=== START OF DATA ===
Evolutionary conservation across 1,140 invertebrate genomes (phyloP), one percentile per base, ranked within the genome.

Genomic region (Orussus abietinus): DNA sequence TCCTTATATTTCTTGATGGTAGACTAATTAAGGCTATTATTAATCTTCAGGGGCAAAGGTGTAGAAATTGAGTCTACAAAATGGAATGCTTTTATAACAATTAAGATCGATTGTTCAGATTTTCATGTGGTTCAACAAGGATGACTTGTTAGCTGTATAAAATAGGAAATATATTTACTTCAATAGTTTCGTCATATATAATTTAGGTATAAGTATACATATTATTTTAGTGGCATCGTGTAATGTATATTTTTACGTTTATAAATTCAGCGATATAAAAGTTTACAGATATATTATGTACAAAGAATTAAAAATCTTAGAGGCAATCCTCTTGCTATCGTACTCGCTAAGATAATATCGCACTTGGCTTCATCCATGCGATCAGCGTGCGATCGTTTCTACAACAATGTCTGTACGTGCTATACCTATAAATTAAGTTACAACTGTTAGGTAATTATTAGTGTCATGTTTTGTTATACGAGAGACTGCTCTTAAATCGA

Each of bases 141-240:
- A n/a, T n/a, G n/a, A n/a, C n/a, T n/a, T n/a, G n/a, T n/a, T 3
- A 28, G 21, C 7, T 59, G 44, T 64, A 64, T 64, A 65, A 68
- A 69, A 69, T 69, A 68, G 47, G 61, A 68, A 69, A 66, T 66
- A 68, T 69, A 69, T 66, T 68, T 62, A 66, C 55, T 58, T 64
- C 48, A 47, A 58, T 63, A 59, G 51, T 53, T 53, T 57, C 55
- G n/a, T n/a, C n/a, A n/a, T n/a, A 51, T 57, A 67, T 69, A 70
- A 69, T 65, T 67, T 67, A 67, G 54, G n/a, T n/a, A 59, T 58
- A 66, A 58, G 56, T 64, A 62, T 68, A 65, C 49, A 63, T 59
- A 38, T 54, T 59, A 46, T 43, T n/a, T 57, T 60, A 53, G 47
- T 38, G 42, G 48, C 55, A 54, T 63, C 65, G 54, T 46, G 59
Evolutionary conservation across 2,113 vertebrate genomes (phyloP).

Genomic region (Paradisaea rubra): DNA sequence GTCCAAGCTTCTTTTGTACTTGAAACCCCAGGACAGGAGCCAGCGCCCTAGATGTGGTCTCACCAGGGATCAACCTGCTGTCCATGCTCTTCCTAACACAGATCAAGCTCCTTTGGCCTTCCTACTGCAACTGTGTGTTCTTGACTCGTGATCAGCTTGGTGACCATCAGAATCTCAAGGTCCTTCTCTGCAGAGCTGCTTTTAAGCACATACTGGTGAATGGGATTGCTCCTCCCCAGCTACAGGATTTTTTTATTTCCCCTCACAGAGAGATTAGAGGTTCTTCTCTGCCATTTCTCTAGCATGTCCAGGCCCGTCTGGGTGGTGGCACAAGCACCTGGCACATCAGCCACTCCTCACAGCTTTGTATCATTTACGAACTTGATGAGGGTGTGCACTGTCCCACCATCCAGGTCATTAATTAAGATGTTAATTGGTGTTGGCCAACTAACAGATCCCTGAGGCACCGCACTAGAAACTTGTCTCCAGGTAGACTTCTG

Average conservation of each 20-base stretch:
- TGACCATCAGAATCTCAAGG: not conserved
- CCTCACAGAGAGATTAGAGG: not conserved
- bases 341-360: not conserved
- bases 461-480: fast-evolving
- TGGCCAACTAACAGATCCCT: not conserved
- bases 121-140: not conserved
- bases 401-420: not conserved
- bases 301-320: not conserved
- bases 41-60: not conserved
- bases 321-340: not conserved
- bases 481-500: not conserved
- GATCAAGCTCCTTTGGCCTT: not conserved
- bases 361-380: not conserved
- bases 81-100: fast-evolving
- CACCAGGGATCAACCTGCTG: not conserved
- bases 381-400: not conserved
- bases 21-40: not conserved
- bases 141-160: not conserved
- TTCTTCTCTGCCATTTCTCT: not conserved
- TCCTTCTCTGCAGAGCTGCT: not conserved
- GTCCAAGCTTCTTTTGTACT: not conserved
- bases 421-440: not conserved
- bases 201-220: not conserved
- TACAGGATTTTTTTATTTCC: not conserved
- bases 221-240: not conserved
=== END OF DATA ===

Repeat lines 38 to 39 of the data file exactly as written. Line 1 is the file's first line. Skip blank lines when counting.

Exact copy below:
- bases 421-440: not conserved
- bases 201-220: not conserved